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Hot Post: The Christian Martyrs of Córdoba

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Posted on August 22 2010 10:00 pm
Lisa Graas has covered politics and religion at her blog LisaGraas.com since 2008. She has served as a crisis pregnancy counselor, youth speaker, mental health advocate and legislative consultant.


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President Obama, How Does Islam Advance “the Dignity of All Human Beings” when its Prophet Practiced and Condoned Sex Slavery?

New York City imam Feisal Abdul Rauf claims that the proposed mosque at Ground Zero is an attempt by the Muslim community to “build bridges“.

It is named after Cordoba in southern Spain, a city where between the eighth and 12th centuries, Muslims, Jews and Christians intermingled freely. In fact, during the 10th century under the Moorish caliphate, Cordoba became a major global city and boasted the world’s biggest library.
Is the imam telling the truth? Catholic history indicates a different picture. According to our records, things started out rather bad under Muslim rule, by today’s standards, and went downhill over time.

In 786 the Arab caliph, Abd-er Rahman I, began the construction of the great mosque of Cordova [Cordoba], now the cathedral, and compelled many Christians to take part in the preparation of the site and foundations. Though they suffered many vexations, the Christians continued to enjoy freedom of worship, and this tolerant attitude of the ameers seduced not a few Christians from their original allegiance. Both Christians and Arabs co-operated at this time to make Cordova a flourishing city, the elegant refinement of which was unequalled in Europe. Under Abd-er Rahman II there came a change in the attitude of the Arab rulers, and a fierce persecution ensued, during which many Christians were accused of abusing the memory of Mohammed, of entering mosques, and of conspiracy against the Government.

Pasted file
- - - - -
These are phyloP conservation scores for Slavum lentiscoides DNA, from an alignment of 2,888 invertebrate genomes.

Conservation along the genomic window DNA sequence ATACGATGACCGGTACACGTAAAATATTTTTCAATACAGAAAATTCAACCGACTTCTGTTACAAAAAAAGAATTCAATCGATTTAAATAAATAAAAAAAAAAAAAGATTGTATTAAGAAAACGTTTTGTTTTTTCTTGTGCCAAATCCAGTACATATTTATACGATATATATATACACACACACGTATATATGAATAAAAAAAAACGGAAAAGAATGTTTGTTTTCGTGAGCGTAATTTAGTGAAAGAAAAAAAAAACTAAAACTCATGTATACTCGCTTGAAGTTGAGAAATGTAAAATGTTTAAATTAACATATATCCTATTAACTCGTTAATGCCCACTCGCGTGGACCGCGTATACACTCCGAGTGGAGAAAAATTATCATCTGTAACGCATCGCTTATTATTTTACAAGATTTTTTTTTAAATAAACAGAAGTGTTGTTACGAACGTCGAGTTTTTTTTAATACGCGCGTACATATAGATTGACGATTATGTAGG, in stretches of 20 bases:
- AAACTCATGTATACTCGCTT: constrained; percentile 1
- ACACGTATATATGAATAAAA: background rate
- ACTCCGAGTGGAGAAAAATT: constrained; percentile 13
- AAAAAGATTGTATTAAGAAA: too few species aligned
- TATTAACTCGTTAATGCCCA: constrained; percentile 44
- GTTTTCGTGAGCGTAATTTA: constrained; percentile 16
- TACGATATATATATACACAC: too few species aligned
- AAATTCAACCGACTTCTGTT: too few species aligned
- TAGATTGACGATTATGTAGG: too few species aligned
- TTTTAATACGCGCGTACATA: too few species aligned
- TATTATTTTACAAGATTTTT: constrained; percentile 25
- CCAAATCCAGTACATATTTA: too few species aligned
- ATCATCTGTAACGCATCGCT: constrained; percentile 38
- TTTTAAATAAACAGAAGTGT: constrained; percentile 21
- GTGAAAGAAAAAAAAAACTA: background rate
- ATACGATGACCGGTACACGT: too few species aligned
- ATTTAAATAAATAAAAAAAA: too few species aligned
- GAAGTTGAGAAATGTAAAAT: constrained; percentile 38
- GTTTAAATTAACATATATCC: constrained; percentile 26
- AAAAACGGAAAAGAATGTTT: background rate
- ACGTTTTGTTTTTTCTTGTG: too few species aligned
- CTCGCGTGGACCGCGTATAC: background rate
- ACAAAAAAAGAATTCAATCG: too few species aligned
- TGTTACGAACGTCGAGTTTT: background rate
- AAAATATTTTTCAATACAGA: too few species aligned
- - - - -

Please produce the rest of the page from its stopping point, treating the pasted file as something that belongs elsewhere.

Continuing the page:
If you would describe the above as “living in peace” then it was fairly easy to “live in peace” with the Islamists in the beginning, provided that you were among the “seduced”. The fact that an atmosphere which we modern folk recognize clearly as intolerance was described then as a “tolerant attitude” is an indication not of actual tolerance but rather the brutality of the age. In examining history, sometimes it’s important that we grade on a curve rather than compare to our own time in considering which civilizations were the most brutal. Having said that, it is notable that this “tolerant attitude” of the Muslims who ruled Cordoba is indicated to have “seduced not a few Christians”.

After a hundred years, as things got worse for Christians, there was disagreement among them about the best way to deal with the situation.

In the person and work of Paulus of Albarus of Cordova, we are thrust into the midst of the troubled conditions of Moorish Spain in the mid-ninth century. Most of the peninsula had been under the yoke of the [Muslims] for more than a hundred years. [...]

[...] The situation was tragic for the morale of the Christian subjects. Many of them had accepted Islam, some wholeheartedly, others externally only; and some sought relief in conversion to the related Semitic religion, Judaism. But even among those Mozarabs who remained loyal to the church, divergent attitudes appeared: there were those who wanted to accommodate Christianity to the Moorish environment and there were those who believed that such acquiescence to hostile pressure was dishonorable if not tantamount to apostasy.